Serena software, developers of lifecycle management systems and the conceptualisers behind “Facebook Fridays“, embody the spirit of Enterprise social media: they take ideas from the user phenomenon of social media (w2) and apply it to the enterprise with remarkable results.
They’ve adapted the retail and sociological ideas of the Long Tail into how it is relevant for the organisations’ internal mechanisms. And it fits.
The Long Tail theory is essentially that the web is so vast, one can satisfy niche desires without creating uncostly overheads ie: you can sell something of little demand, and also sell that of massive demand simply because storage, and shipping in the online world is not a factor. The same is true of media: some blogs and op-ed pieces have great following, however it does not detract or disqualify from blogs with small audiences. They can co-exist, unlike in the old media world where there are costs and economies of scale associated with any publication.
The way this works in the enterprise is thus: IT has large, visible and critical applications that it has to occupy itself with at any given time. Other needs have to wait, get political backing or get in the queue. However, the influx of digital natives and social media have made knowledge workers competent enought to create their own simple applications or use existing web applications or services that come free.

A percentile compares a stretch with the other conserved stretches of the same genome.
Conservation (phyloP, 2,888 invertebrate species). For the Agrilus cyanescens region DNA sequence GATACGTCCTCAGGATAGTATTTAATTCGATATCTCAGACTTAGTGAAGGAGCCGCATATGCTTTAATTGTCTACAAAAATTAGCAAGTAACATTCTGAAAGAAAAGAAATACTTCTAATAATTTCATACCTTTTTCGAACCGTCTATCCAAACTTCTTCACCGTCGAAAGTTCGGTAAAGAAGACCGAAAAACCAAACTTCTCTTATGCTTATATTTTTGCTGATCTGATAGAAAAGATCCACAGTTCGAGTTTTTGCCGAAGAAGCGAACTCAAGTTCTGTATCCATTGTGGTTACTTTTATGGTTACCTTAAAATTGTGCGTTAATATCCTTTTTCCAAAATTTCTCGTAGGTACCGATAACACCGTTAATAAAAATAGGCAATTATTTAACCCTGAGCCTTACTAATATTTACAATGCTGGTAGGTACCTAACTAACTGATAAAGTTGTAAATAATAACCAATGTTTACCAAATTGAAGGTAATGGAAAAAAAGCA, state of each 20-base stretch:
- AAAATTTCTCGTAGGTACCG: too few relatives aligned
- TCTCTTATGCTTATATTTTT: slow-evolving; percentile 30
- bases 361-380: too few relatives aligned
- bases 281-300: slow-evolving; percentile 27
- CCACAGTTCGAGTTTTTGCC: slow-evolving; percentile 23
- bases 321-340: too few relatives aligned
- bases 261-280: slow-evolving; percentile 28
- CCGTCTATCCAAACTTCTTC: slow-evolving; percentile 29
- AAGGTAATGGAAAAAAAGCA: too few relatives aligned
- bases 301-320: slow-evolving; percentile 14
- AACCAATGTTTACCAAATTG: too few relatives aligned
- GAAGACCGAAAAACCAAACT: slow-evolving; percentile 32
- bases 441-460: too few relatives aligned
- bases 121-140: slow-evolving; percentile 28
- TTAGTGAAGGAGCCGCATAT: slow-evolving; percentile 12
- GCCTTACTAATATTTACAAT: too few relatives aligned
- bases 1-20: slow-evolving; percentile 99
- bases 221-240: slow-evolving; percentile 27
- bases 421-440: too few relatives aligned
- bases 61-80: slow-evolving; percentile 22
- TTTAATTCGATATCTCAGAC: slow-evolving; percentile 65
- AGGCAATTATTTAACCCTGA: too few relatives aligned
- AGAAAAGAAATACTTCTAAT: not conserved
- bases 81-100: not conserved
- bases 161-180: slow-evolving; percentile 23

In order to aid and abet this, Serena has introduced a Mashup Composer. Althought I’ve not played with it, it appears to be something along the lines of Yahoo! Pipes and the Google open APIs. Think of it as the guy in Accounts who had cred because he could write macros. And who replicated himself.
This new approach enables power users in the business and IT to quickly address their everyday needs, while freeing scarce application development resources to focus on more complex tasks.
IT concerns? Of course. The mashups will be built on top of existing architecture, and it seems like it will consume existing web services rather than write to critical databases.